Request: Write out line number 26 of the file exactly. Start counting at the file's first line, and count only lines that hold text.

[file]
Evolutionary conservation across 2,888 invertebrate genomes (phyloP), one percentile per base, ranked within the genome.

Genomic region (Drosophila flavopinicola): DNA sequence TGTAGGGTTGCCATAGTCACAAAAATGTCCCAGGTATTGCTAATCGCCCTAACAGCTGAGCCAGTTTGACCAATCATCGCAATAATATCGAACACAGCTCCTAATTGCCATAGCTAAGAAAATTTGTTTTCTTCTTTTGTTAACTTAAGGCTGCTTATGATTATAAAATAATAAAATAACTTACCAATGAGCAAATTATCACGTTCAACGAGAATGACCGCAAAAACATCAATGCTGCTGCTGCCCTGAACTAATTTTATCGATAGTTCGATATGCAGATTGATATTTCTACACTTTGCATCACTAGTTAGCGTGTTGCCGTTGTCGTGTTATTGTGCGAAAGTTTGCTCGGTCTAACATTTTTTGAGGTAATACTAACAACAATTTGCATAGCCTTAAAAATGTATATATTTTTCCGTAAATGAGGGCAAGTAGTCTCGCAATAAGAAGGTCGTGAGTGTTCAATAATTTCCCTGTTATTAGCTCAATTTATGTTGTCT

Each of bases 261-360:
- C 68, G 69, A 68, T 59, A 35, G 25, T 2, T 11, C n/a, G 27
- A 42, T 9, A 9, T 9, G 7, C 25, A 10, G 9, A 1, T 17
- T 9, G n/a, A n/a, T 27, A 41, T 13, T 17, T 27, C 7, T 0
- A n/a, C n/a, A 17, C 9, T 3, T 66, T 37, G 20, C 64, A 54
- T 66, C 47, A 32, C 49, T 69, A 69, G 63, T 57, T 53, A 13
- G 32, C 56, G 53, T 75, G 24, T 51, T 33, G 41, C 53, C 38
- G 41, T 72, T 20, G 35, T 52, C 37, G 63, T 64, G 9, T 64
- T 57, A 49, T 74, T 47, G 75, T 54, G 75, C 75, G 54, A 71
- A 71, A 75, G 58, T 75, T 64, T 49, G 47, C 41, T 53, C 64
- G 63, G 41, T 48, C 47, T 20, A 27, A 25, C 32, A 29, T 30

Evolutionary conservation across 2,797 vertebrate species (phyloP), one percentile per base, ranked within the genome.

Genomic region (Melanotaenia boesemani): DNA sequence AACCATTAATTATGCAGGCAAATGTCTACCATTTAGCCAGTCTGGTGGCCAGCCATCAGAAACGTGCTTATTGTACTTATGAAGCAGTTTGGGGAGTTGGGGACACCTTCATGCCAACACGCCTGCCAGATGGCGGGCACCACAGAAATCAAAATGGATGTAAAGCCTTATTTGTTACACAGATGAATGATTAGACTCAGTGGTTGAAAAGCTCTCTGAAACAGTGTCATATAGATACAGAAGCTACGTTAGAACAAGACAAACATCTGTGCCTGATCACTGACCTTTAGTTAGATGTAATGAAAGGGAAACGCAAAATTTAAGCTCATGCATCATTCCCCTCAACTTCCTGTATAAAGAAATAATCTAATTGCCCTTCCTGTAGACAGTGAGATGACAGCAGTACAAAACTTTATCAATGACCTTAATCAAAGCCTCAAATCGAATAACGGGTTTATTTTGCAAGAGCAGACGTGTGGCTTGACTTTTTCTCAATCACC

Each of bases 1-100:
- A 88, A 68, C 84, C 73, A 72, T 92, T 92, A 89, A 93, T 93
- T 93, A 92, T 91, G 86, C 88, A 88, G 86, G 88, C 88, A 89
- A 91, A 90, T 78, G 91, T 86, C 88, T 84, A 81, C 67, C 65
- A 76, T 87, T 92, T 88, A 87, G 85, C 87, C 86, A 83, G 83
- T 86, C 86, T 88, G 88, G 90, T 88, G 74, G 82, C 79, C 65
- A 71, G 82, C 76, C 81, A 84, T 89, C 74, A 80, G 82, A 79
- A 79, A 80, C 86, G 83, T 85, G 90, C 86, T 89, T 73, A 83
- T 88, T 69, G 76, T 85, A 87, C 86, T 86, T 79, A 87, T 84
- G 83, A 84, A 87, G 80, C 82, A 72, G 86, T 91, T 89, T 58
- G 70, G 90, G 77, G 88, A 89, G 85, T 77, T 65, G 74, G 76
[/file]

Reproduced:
- G 70, G 90, G 77, G 88, A 89, G 85, T 77, T 65, G 74, G 76